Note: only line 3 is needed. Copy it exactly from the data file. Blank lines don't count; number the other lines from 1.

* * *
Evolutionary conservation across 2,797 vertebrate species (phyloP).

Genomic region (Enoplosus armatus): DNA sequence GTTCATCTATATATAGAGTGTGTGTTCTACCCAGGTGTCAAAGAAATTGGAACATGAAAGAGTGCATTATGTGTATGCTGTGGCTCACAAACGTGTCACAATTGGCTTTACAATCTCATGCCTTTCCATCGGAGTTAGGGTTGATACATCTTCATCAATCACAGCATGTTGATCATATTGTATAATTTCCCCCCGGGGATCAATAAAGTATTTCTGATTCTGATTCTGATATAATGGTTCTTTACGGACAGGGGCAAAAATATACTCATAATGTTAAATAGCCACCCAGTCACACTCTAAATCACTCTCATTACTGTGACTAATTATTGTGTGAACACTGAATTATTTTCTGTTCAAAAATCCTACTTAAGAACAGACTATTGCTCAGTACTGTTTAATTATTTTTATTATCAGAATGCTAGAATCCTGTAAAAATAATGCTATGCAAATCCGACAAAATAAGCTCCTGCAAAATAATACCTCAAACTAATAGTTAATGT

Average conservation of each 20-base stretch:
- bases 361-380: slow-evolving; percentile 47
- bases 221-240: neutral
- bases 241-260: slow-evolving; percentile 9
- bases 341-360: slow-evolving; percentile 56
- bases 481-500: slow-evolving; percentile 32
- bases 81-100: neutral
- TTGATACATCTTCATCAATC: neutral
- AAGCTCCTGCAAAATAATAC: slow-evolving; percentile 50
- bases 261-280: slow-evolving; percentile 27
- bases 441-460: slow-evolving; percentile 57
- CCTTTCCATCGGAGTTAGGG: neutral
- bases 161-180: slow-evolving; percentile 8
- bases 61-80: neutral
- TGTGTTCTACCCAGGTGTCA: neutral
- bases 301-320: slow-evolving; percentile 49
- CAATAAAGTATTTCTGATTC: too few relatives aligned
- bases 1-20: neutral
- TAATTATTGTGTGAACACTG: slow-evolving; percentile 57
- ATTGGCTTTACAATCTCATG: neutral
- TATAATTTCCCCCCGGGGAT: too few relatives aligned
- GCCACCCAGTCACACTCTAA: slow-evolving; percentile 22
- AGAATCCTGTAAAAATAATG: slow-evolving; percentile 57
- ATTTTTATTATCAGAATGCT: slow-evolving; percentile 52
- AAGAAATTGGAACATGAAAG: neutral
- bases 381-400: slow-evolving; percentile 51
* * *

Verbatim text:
Average conservation of each 20-base stretch: